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Immigration status rule for San Bernardino County eateries fails

A supervisor wanted to require restaurants to publicly indicate whether they had ensured that their employees were in the country legally. No one else on the board votes for the measure.

April 25, 2012|By Rick Rojas and Thomas Curwen, Los Angeles Times

One San Bernardino County supervisor's plan to require restaurants to inform customers whether the establishment does immigration background checks on its employees was overwhelmingly rebuffed Tuesday by fellow supervisors.

Supervisor Neil Derry, the measure's sponsor, was the only one to vote for the plan, which would have color-coded the A, B and C grade cards that restaurants receive during annual health inspections. Restaurants are required to display the cards.

Three supervisors voted against the measure and one abstained, officials said.

"I am disappointed that my colleagues ignored the health of the public and endorsed the stealing of American jobs by illegal workers during this devastating recession," Derry said in a statement after the vote. He added that his constituents "consistently query me on the issue of illegal immigration, and I will continue to echo their concerns in county government."

Under the proposal, a green card would indicate that the restaurant used the federal database E-Verify to check whether its employees were eligible to work in the Unites States. A red card would indicate that the restaurant did not use it.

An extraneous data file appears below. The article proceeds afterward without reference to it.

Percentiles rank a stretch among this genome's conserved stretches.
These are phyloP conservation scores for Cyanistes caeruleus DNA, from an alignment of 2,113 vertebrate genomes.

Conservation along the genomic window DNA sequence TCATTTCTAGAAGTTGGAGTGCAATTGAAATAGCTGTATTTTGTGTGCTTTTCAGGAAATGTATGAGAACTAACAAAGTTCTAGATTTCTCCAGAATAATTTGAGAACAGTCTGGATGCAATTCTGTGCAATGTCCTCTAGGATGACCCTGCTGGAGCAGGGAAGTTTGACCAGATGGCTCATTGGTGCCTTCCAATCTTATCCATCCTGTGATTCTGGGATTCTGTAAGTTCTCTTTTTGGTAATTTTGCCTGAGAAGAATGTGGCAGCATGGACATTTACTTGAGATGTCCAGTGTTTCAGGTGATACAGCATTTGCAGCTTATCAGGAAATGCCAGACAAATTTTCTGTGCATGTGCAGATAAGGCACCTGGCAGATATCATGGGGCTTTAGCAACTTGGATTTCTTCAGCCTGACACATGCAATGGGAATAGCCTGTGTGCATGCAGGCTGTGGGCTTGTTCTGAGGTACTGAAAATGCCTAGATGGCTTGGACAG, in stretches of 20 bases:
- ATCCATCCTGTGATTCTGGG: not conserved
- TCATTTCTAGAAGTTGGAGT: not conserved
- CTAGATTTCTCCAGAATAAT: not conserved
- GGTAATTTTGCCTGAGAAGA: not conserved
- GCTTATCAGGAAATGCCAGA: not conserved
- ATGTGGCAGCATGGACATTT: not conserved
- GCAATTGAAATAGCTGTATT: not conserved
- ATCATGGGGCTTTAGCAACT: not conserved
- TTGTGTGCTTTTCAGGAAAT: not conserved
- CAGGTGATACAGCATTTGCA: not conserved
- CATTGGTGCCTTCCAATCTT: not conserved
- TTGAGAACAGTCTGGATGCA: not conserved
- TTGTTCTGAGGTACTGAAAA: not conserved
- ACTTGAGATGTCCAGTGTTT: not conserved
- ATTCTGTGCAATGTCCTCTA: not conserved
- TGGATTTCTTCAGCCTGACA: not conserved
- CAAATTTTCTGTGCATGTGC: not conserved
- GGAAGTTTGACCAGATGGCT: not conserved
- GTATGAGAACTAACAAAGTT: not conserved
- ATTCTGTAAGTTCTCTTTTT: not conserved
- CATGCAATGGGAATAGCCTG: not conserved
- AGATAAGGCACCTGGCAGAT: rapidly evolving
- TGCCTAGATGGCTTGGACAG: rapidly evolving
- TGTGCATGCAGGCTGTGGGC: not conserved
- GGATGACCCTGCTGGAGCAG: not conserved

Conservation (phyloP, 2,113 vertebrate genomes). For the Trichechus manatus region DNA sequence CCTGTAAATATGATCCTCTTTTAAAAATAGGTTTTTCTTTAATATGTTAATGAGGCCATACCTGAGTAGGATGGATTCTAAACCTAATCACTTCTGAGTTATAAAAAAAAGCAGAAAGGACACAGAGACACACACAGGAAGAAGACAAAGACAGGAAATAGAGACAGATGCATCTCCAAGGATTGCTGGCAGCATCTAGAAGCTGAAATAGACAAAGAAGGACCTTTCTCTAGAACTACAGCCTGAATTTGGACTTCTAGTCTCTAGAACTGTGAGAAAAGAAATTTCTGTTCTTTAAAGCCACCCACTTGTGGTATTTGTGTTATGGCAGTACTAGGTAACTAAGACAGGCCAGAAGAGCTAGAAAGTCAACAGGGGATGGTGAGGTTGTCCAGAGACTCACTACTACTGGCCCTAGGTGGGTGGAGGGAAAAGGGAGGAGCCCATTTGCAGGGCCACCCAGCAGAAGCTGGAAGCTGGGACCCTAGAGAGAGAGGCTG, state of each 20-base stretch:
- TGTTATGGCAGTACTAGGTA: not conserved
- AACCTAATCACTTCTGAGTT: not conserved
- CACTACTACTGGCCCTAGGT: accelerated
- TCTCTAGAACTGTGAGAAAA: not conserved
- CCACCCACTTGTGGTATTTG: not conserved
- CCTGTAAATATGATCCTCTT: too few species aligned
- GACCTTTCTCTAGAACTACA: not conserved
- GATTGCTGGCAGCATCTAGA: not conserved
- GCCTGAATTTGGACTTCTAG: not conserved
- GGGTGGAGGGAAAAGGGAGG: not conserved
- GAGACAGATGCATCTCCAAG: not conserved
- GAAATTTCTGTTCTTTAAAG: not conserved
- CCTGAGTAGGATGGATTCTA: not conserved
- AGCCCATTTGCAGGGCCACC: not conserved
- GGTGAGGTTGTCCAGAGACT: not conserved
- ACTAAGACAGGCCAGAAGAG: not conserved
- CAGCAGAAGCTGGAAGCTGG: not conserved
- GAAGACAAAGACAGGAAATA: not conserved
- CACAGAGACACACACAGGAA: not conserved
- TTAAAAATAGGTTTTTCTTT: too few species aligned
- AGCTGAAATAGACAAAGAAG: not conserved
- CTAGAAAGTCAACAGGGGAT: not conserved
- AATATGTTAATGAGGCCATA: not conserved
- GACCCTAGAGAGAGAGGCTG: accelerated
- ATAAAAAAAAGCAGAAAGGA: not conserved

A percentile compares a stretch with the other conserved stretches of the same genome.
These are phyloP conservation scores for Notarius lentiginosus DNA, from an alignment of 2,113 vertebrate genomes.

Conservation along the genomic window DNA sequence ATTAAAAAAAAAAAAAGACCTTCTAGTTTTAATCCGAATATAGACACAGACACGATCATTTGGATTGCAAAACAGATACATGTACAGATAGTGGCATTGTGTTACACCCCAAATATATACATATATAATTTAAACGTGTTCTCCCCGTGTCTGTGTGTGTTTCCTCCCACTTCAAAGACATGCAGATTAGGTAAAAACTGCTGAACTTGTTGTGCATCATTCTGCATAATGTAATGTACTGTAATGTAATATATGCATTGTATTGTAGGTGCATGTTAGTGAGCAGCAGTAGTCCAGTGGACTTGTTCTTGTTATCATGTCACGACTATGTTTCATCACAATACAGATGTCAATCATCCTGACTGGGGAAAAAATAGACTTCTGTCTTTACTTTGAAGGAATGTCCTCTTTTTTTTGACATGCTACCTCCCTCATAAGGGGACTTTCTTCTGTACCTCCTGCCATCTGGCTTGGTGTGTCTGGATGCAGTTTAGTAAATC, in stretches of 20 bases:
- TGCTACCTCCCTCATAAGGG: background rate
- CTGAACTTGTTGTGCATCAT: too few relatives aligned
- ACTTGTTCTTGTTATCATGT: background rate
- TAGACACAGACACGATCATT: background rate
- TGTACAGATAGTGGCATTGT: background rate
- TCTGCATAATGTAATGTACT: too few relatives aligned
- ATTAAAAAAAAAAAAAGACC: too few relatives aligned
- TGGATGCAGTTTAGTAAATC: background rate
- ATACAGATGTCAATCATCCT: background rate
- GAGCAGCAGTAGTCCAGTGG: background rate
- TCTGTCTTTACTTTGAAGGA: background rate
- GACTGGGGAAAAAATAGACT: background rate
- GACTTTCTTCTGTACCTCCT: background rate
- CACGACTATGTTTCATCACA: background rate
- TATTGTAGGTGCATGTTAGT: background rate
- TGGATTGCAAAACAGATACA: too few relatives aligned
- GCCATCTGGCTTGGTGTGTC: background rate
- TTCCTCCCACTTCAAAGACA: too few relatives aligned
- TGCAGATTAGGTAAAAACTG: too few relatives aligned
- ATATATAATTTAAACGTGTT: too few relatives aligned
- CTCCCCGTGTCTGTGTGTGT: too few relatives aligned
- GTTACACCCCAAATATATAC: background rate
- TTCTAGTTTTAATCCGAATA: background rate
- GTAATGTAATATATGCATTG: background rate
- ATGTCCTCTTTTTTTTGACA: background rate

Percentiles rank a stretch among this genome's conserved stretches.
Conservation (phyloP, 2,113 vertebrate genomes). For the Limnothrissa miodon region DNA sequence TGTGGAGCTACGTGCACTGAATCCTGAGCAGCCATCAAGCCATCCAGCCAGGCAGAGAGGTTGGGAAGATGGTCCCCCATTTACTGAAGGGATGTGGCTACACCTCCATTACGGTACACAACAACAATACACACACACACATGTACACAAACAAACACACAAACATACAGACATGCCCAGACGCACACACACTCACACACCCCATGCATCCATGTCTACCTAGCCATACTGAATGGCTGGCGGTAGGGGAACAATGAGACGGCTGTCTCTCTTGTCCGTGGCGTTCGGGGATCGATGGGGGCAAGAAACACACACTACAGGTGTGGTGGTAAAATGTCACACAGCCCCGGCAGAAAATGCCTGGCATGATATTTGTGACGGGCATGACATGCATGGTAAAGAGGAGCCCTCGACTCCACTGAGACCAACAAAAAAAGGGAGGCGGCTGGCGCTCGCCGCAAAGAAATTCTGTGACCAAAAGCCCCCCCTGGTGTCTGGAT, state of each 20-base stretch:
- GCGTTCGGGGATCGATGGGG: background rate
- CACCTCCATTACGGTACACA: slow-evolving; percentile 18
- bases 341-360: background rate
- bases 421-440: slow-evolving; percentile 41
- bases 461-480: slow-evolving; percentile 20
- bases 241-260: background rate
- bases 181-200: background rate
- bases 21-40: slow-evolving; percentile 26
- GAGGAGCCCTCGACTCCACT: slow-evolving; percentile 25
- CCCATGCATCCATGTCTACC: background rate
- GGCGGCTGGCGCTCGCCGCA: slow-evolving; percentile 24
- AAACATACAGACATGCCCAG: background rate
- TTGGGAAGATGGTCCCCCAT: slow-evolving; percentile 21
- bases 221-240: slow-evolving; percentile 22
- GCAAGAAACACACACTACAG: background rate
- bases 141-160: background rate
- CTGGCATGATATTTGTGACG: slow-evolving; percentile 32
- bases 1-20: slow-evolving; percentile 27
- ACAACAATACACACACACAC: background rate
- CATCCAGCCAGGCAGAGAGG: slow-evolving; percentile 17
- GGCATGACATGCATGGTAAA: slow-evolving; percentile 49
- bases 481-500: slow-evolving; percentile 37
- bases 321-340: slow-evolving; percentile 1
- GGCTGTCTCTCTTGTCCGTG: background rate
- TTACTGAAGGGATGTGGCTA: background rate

Before the vote, Derry explained the proposal as an effort to protect public health.

"Public health is jeopardized when we allow restaurants to employ illegal aliens that have not been subjected to the same battery of tests and vaccination requirements we demand of legal immigrants and visitors," Derry said. "Customers literally place their health in the hands of anonymous individuals and are vulnerable to numerous communicable diseases more commonly found in people born outside this country."

Derry said the measure was a way to circumvent the "out of touch" Legislature that passed a law, signed by Gov. Jerry Brown, that prohibits the state, cities and counties from mandating that private employers use E-Verify.

Last fall, Derry proposed an ordinance that would have required anyone seeking a food service industry job to be screened for his or her immigration status before a food-handler card could be obtained. He withdrew the proposal over concerns about the legality of instituting such a requirement.

rick.rojas@latimes.com

thomas.curwen@latimes.com

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